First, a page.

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Spider plant

Chlorophytum comosum

Botanic name:             Chlorophytum comosum

Common name(s):      Spider plant, ribbon plant, airplane plant

A favourite of black thumb gardeners, spider plants are drought tolerant and can take a bit of neglect, largely due to its thick fleshy root system. This tropical plant is native to South and West Africa.

The common spider plant has long green strappy leaves growing from a centre rosette, but a variegated cultivar is easily found too (Chlorophytum comosum 'Variegatum'). Its claim to fame is the growth of long wiry stems which have one or more small plantlets growing at the tips. Sometimes, 6-petalled star-shaped flowers can be found growing along these wiry stems.

While spider plants are not toxic to cats or dogs, why is it that cats can’t resist batting those baby plantlets that grow from the base of the main plant? Keep them trimmed back if the plant is in danger of being pulled off a shelf!


Spider plants do well indoors at room temperature in medium to bright light. Water regularly and allow the soil to dry slightly in between watering. Ensure that the plant does not sit in water to prevent root rot.

Over time, the main plant can become too pot-bound. As with all houseplants, re-pot with a general-purpose potting mix for indoor plants. Always use a pot with drainage holes. Fertilize sparingly in spring and summer, using half-strength all-purpose fertilizer.


The easiest way to propagate more plants is to root the “plantlets”. You can easily root a plantlet in a jar of water to be potted into the soil-less potting mix once the roots have grown.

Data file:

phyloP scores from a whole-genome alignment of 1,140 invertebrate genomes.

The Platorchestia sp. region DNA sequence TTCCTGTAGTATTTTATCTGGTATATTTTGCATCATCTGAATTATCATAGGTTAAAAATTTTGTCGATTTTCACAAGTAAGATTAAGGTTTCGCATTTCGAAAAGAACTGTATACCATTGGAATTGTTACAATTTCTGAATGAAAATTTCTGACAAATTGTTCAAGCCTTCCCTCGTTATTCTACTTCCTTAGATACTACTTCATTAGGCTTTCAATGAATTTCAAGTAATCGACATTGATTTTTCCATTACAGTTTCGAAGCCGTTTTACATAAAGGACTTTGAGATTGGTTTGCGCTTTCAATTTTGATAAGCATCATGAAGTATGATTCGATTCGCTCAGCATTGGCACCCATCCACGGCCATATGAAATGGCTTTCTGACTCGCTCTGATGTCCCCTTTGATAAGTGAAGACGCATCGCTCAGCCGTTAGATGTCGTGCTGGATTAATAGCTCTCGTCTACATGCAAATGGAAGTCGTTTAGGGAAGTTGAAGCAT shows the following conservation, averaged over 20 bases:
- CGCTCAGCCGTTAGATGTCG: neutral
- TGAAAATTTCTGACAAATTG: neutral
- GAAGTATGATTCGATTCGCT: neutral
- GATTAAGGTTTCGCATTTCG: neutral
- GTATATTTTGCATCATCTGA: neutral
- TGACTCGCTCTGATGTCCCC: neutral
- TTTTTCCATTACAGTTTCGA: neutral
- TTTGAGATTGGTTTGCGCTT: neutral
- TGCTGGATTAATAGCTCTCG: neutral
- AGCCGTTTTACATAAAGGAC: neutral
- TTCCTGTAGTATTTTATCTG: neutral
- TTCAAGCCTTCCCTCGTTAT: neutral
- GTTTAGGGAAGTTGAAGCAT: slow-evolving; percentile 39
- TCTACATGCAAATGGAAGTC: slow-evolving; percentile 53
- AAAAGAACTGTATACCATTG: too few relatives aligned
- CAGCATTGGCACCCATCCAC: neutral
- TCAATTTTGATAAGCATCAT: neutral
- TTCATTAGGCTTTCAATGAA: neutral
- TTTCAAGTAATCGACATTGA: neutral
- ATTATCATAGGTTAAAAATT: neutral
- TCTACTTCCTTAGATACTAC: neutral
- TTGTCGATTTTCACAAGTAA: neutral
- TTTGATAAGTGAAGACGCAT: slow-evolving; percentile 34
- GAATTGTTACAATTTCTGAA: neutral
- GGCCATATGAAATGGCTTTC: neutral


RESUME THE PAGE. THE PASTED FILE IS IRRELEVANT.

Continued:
Another way is called the “layering” method. Simply set the base of the plantlet (still attached to the main plant) into a small pot of damp soil-less potting mixture. Use a bent paper clip to keep the plantlet in place. Keep moist and the plantlet will root directly into the potting mixture. Once the roots are established, snip the stem.

Tip: If you have a lot of plantlets, root them up in spring and add them to your outdoor planters in early summer. They add a nice hit of texture in mixed containers. They grow best in spots with morning sun.

Pests and diseases

Spider plants have few problems. Scale insects such as mealybugs are an infrequent problem. Read about how to deal with mealybugs here.

Apart from that, the tips of the leaves sometimes brown off. There are many possible causes for this including excessively dry soil, low humidity and excess fertilizer. Spider plants are sensitive to chlorine and fluoride found in tap water. Chlorine will dissipate if tap water is left standing for a day, but fluoride will not. If browning is persistent, water with rainwater or distilled water.